eBook Authors are Evil – or Not
I’m still amazed that the SF community around the Ad-Astra Convention continue to be so conservative about eBooks. I have many author friends with more published short stories than I have, and yet most of them have neglected to indie publish and speak of it as something only for the unwashed masses.
But this weekend at Ad-Astra I got a sense of the source of that unease about indie publishing, and it’s nasty rumors being spread by one or more established authors who have signed many times with the Big Six publishers.
These established authors are usually great about helping newbies develop their craft. At Ad-Astra they generously provide writing workshops, and they share insights into their experiences with querying, how they met their agents and how they landed a publisher. While I’ve heard one of big name authors refer to the “poor self-published saps in the dealer room,” most are supportive of newbie writers.
But this weekend at the Publishing FAQ panel I found out that at least one author is spreading false information about the indie crowd. He wasn’t there, so this is hearsay and thus I won’t name him since he may have been taken out of context or misquoted. But someone at the back of the room used his name, and said that (Big Name Author) had informed him that self-published authors were cheating by downloading their books hundreds of times in order to push up their best-seller rank on Amazon higher than traditionally published books.
I had to pick up my jaw from the floor and, while no one wanted to hear from me, I insisted on responding. I explained that Amazon doesn’t allow you to buy your own book multiple times. I admit I had only assumed this, but I tried it this morning just in case I’d lost my mind, and sure enough Amazon told me I’d already bought my book.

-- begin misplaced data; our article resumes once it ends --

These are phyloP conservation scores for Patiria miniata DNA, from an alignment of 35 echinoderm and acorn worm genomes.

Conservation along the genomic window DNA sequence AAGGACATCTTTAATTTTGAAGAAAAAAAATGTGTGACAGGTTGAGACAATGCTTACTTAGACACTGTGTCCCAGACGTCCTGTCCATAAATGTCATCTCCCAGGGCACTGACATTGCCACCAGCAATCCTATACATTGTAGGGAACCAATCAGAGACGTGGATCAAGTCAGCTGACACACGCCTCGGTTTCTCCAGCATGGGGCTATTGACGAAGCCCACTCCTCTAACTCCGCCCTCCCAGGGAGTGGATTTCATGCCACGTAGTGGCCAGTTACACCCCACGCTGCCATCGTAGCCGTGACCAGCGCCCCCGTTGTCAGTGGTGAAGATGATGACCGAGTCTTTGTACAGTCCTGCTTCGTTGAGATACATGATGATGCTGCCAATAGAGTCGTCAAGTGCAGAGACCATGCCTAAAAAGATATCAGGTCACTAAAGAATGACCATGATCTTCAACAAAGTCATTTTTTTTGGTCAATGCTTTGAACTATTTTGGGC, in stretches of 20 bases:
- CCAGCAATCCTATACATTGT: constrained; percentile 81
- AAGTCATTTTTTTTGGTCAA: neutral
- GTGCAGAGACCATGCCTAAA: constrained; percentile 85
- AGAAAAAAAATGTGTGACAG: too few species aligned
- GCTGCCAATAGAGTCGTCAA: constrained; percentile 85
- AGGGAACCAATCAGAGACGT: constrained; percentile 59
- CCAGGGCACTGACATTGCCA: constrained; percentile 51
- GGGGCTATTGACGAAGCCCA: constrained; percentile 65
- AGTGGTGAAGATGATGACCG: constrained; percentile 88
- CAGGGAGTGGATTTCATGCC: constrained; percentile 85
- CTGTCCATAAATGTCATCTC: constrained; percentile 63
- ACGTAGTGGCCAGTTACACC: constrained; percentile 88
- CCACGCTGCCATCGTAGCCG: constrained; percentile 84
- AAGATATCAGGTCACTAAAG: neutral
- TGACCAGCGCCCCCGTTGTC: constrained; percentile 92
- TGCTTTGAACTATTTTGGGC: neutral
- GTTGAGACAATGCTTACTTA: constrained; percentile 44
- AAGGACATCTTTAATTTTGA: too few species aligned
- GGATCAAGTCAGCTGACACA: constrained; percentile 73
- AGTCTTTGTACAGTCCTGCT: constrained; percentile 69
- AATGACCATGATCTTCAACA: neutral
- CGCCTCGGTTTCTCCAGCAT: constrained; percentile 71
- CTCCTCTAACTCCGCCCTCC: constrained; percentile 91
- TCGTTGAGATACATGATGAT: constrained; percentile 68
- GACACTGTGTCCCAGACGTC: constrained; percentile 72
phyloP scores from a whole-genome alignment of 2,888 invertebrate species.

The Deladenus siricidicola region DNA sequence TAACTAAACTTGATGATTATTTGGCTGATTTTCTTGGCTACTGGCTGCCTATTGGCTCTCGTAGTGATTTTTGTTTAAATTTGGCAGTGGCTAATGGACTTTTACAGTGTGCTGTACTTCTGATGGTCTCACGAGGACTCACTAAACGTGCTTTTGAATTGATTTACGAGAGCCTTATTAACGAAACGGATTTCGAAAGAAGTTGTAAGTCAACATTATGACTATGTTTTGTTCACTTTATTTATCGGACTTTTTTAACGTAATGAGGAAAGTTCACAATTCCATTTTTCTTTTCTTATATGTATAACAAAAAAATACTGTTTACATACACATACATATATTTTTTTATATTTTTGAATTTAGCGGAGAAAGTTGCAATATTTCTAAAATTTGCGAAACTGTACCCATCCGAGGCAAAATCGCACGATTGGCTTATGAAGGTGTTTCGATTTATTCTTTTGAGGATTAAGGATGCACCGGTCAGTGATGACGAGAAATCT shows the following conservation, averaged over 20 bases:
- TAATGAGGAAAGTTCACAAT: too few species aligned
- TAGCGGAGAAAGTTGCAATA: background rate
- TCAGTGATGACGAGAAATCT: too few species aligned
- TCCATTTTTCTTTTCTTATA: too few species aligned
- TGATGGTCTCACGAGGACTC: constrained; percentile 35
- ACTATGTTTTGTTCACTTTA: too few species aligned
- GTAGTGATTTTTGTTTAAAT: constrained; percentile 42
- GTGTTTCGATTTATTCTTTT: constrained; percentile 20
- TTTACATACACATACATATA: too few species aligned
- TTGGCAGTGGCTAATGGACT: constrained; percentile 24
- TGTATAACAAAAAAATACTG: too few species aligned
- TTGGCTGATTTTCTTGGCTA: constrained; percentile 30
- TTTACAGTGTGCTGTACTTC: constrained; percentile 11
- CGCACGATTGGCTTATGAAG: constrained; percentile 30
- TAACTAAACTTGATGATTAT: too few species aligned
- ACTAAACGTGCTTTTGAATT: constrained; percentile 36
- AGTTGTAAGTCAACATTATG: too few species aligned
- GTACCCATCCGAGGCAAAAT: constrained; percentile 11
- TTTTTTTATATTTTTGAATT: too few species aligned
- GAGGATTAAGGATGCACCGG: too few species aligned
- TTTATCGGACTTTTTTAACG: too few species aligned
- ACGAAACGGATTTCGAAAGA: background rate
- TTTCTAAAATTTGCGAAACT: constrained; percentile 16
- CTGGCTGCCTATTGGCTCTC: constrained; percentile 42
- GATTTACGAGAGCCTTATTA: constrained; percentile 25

I explained to the panel that if an author wanted to buy their book multiple times, they’d have to open multiple accounts on multiple browsers. So basically an author can buy books for all the credit cards and e-mail addresses they own. So that’s what? Three copies? Six? Obviously that’s not going to affect your bestseller rank for more than a day.
I stated that maybe they had this mixed up with free promotional days on KDP Select, something most of them seemed totally ignorant of. I explained how on one promo day 1300 copies of Apocalypse Revolution downloaded in two hours. They weren’t downloaded by me. It’s just one of those internet mysteries. Some website somewhere let their followers know that Apocalypse Revolution was available for free, and they all snapped it up at once. That put me way up on the FREE Kindle bestseller list but didn’t do a thing for me on the PAID Kindle bestseller list where all the traditionally published novels are found.
Everyone at the panel agreed that maybe Big Name Author had been misquoted or had misunderstood the situation himself. Wherever this rumor started, the damage is done, at least among the Ad-Astra crowd. It certainly explains why many at the con seem to hold indie authors in contempt without even reading their books. It’s going to be my personal (and uphill) battle to undo the suggestion that we are somehow gaming the system.
I have many friends at Ad-Astra, and it’s still one of my favorite cons, so I look forward to the year when there is an Indie Guest of Honour (note the Canadian spelling) But I admit I’m not holding my breath that it will happen at Ad-Astra 2013. I’ve a long way to go on that road.